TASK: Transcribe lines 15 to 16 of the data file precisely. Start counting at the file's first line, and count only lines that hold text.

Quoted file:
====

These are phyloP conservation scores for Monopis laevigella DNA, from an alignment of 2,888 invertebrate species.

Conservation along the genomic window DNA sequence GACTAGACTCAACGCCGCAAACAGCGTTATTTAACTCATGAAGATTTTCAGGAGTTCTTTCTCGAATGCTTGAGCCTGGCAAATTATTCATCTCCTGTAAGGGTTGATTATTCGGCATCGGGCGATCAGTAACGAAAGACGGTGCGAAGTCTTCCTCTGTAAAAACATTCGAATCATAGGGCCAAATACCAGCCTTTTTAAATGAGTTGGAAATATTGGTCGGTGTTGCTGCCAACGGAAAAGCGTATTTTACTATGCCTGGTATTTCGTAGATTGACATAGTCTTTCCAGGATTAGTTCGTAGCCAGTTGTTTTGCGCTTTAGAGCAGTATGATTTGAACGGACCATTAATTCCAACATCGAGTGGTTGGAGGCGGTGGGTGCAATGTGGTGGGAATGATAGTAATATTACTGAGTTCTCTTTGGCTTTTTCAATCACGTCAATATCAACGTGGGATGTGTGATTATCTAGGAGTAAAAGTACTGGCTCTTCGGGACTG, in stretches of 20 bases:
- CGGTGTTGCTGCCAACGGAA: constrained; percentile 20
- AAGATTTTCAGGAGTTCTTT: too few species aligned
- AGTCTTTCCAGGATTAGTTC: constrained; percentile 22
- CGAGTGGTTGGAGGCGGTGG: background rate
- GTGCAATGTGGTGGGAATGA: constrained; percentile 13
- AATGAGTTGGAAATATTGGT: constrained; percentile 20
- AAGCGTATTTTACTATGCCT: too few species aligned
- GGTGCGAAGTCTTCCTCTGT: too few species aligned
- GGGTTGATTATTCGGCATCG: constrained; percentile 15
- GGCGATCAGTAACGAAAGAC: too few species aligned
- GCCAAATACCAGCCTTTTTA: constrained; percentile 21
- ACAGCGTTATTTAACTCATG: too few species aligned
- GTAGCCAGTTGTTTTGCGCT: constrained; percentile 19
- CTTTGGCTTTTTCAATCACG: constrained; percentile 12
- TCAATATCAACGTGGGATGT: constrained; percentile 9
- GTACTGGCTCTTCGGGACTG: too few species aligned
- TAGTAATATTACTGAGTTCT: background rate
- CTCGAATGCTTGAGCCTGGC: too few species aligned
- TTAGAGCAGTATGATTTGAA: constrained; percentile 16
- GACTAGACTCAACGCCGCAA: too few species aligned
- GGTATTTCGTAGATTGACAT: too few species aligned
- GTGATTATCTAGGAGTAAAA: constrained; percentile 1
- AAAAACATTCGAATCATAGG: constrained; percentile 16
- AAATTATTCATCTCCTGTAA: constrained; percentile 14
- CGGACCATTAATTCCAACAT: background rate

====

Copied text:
- GTAGCCAGTTGTTTTGCGCT: constrained; percentile 19
- CTTTGGCTTTTTCAATCACG: constrained; percentile 12